Democracy Lab Weekly Brief, January 26, 2015
To keep up with Democracy Lab in real time, follow us on Twitter and Facebook. Mohamed El Dahshan reports on the bitter contradictions underlying Egypt’s commemoration of the fourth anniversary of the 2011 revolution. In an excerpt from his new book, Thanassis Cambanis mourns the final betrayal of Egypt’s democratic hopes in the popularly supported ...
Mohamed El Dahshan reports on the bitter contradictions underlying Egypt’s commemoration of the fourth anniversary of the 2011 revolution.
In an excerpt from his new book, Thanassis Cambanis mourns the final betrayal of Egypt’s democratic hopes in the popularly supported coup that overthrew President Morsi.
Sarah el-Shaarawi illuminates the crisis facing Egypt’s educational system.
Christian Caryl looks at prospects for the creation of an independent Kurdistan and the profound implications this would have for the region.
Asma Ghribi covers the imprisonment of a Tunisian blogger for the crime of posting a Facebook post critical of the armed forces.
And Juan Nagel lays bare the absurdity at the heart of Venezuela’s officially maintained—and nearly unobtainable—exchange rate with the U.S. dollar.
(The photo above shows a Zambian election worker checking the voters roll during the January 20 presidential primary.)
And now for this week’s recommended reads:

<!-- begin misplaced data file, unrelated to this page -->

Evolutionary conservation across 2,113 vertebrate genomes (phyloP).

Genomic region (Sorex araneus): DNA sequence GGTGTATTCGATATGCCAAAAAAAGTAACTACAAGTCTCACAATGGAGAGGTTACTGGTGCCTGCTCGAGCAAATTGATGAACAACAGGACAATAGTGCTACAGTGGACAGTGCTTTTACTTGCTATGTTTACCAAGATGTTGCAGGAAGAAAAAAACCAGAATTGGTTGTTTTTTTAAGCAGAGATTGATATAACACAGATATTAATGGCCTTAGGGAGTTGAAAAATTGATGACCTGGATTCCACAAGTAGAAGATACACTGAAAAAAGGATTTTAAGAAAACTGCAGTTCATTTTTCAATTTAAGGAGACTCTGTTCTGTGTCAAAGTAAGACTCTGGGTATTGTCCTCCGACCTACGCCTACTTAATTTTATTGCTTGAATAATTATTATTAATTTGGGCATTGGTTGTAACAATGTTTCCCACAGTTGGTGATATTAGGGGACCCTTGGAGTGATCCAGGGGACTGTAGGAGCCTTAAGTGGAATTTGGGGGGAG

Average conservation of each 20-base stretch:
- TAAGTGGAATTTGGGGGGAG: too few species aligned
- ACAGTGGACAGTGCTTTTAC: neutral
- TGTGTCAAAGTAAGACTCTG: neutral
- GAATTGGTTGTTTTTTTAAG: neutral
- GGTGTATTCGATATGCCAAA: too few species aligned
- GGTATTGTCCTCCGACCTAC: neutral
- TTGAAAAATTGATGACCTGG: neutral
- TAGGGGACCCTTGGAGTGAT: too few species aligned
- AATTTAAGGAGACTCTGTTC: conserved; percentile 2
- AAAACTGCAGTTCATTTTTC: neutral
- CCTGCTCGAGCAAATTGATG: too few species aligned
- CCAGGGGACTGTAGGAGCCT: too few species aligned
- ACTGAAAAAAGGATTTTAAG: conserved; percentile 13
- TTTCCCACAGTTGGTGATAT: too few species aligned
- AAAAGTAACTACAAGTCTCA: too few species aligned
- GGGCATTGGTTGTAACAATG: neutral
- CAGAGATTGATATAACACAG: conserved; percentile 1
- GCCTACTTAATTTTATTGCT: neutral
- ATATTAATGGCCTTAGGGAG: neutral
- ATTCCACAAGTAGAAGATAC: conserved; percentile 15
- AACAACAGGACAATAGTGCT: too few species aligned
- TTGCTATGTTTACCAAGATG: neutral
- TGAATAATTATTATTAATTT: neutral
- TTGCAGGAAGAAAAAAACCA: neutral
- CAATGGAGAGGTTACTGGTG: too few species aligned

The National Endowment for Democracy’s Democracy Digest blog decries the warm reception extended to Egyptian President Sisi at the World Economic Forum in Davos.
Human Rights Watch assails the Burmese authorities’ continued repression of peaceful protesters despite recently introduced reforms.
Jonathan Tepperman interviews Syrian President Bashar al-Assad for Foreign Affairs.
After observing three Afghan elections, Democracy International calls for comprehensive electoral reforms.
In the Independent, Ziauddin Sardar challenges the notion that Islamic extremism has “nothing to do with Islam” and highlights the legacy of Islamic free thinkers who show a path forward.
At CSIS, Murray Hiebert and Nigel Corey explain the political challenges faced by Malaysian Prime Minister Najib Razak as he seeks to advance his foreign policy agenda.
The Center for Public Integrity’s Sasha Chavkin reports that World Bank money was used to support a brutal forced relocation program in Ethiopia.
The Syria Justice and Accountability Center warns that the United States’ failure to address the findings of the Senate’s CIA Torture Report undermine efforts to hold the Syrian regime accountable for gross violations of human rights.
Paul Adams of the Africa Research Institute cautions that rising levels of sovereign debt among African countries is a growing cause for concern.
In World Politics Review, Jan-Werner Müller offers a new definition of populism and argues that it presents a serious challenge to liberal democracy.
GIANLUIGI GUERCIA/AFP/Getty Images